Back to Blog feed

AT1 calls in 2018

29 November 2017 by Felipe Villarroel

Next year will be an interesting one for AT1 investors. The first batch of European AT1 bonds were issued back in 2013 and their first call dates become due in 2018. As we have commented in the past, extension-risk beyond the call date is one of the key risks that AT1 investors face and therefore needs to be carefully assessed, particularly as there are no step-up incentives in these structures. As such, the so-called reversionary rate of each bond needs to be considered as to the likelihood of the call being permitted by the regulator. Back in 2013, inaugural AT1 bonds were issued with high coupons compared to the levels currently being printed, which effectively means that their reversionary rates are relatively high, thereby increasing the likelihood of them being called (as they can re-finance at more attractive levels). We therefore expect few surprises as to the callability of these early deals in 2018.

The first AT1 to reach its first call-date next year is an old favourite: BBVA 9% Perp callable in May 2018, which has a reversionary rate of 826.2 bps over the prevailing 5yr US$ swap rate. With such a high reversionary rate, we anticipate that this bond will get called in May, but our confidence around this event is increased by the underlying capital make-up of the institution. By this, we mean how much AT1 capital the issuer is carrying into the specific call-date. As a reminder, banks are allowed to cover 1.5% of their RWA (risk weighted assets) with AT1 bonds as part of their total capital ratio. They can issue more than 1.5% but the regulator will not consider anything above this number as capital, and hence any excess is punitively expensive for the borrower. BBVA reported Q3 numbers a few weeks ago; revealing their AT1 bucket was circa 1.7% of RWA. In addition, more recently they  issued another $1 billion of new AT1s in mid-November, taking their AT1 total considerably above the 1.5% threshold. So when BBVA approaches the regulator closer to the call date next year to ask permission to call the 9% perps, they will no doubt highlight that their AT1 capital is already in excess of the 1.5% of RWA and that calling the old bonds is therefore both viable and efficient.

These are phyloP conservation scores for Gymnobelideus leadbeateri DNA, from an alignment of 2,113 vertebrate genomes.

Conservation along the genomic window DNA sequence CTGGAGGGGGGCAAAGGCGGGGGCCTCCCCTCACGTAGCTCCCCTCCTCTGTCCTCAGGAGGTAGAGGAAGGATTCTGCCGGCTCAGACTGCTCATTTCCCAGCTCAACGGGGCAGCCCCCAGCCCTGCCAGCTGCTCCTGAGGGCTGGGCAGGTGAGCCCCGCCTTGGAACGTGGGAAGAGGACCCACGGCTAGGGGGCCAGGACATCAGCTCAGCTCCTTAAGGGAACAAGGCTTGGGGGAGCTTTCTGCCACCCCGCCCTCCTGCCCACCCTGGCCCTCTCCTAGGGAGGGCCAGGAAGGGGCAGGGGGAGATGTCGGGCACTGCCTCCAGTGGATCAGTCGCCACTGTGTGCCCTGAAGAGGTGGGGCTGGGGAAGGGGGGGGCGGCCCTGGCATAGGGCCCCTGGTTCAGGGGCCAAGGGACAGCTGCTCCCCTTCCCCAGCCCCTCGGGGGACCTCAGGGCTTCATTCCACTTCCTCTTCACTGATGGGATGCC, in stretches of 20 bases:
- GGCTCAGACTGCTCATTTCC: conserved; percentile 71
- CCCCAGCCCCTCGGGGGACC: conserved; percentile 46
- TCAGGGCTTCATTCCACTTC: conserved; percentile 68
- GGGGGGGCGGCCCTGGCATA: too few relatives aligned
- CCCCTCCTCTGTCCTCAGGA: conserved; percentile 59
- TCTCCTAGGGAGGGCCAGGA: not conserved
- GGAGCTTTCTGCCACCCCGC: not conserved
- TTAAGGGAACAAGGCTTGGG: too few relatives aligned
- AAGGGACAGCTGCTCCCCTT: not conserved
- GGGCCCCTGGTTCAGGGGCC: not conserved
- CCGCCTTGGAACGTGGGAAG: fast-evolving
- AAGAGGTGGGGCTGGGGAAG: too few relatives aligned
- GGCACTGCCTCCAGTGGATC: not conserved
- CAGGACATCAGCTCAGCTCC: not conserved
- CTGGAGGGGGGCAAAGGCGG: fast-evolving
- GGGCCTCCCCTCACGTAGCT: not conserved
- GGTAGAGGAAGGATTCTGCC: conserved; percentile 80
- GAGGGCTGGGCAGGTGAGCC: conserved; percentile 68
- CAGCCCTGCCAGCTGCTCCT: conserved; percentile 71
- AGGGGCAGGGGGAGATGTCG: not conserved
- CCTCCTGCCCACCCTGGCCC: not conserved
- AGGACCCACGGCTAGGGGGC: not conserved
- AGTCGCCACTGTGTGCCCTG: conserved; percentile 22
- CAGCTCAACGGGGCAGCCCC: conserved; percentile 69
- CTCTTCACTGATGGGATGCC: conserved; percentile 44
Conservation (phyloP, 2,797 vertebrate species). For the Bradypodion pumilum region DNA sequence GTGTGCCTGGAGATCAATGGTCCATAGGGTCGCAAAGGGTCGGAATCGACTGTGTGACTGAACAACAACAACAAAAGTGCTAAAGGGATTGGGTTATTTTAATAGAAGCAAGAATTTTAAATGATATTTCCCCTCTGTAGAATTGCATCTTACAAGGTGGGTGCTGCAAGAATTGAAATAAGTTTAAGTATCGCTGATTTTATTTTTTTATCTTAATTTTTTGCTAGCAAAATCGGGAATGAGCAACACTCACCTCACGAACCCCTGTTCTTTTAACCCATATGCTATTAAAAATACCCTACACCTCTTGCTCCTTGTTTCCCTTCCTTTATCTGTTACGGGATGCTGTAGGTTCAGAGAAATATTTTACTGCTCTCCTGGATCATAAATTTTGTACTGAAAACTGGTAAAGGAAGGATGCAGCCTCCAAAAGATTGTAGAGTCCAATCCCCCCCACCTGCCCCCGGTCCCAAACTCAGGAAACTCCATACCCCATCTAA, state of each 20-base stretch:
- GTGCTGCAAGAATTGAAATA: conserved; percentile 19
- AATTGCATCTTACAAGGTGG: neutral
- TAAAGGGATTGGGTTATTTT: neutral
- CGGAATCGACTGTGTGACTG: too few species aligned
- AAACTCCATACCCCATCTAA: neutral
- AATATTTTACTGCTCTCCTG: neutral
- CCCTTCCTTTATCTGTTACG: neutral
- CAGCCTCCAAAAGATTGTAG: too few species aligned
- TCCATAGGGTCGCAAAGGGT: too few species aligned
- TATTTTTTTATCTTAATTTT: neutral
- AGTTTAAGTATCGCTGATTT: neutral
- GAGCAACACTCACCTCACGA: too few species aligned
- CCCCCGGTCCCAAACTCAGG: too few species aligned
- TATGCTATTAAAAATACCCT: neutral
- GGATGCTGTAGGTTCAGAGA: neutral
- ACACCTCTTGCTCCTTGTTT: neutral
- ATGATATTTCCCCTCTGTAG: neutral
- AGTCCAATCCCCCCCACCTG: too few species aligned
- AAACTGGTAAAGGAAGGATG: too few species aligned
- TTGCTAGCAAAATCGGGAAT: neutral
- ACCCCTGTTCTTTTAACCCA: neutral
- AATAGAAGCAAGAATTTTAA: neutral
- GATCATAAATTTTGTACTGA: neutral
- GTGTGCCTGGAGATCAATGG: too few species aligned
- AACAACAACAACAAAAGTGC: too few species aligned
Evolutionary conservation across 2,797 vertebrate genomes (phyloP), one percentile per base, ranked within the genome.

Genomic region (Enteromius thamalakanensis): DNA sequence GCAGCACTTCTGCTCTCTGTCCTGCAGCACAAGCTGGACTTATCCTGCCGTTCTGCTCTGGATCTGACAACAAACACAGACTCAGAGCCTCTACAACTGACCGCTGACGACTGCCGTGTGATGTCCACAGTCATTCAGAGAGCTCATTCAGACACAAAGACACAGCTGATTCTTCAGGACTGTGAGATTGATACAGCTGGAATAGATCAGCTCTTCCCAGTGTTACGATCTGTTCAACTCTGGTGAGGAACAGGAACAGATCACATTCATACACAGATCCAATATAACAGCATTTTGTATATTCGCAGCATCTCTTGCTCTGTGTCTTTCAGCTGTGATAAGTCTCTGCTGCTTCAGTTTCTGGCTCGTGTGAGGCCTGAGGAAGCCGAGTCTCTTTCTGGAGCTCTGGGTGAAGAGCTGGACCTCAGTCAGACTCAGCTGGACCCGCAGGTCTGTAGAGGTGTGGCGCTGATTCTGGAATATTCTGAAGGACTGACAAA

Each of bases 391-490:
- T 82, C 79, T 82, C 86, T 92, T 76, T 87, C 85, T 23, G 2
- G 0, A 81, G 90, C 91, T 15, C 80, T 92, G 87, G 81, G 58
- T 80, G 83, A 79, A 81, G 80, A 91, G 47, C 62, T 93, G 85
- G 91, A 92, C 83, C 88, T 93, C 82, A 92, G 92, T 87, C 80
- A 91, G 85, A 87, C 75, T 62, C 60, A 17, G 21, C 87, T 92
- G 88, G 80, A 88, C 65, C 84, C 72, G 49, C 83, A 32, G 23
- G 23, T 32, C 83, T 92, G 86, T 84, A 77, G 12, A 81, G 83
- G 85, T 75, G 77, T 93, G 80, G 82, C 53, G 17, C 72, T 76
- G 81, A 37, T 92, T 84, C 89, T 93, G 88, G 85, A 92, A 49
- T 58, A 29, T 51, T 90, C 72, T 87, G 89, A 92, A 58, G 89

This assessment of the capital stack is an important part of the analysis when considering the extension risk as the first call dates approach for AT1s, particularly for those with low reversionary rates. If the issuer is carrying AT1 capital that is significantly higher than 1.5% then it will be more likely they call an AT1 bond, even if reversionary rates are relatively low. Conversely, if the first call date of an AT1 with a low reversionary rate is looming and the issuer has a low amount of AT1 capital outstanding, then those bonds should be expected to extend.

With many call dates becoming likely maturity dates now for these bonds we have seen the formation of credit yield curves, as opposed to quite flat curves while maturity was uncertain. For securities with wide spreads the credit curves can be quite steep, and this gives investors the chance to invest optimally along the yield curve to enjoy roll down gains. These roll down gains will be a material part of returns in an environment when risk free yield curves start making their move upwards.

Remember the curve is usually your friend, in a period where you may not have as many as you thought!



This material is for information purposes only. Any views expressed are those of the author, and do not necessarily reflect the views of TwentyFour. TwentyFour does not warrant the accuracy or completeness of any information contained herein, and therefore it should not be considered as an indication of trading intent, personal investment advice, or a basis on which to buy, hold or sell any investment vehicle/instrument. As such, TwentyFour accepts no liability for any use, or misuse, of the material in this commentary. This material may not be reproduced, in part or in whole without the express prior written permission of TwentyFour.

Please remember that all investment comes with risk and positive returns are not guaranteed and you may not get back what you invested. Investing in fixed income securities comes with credit risk, default risk, inflation risk and interest rate risk.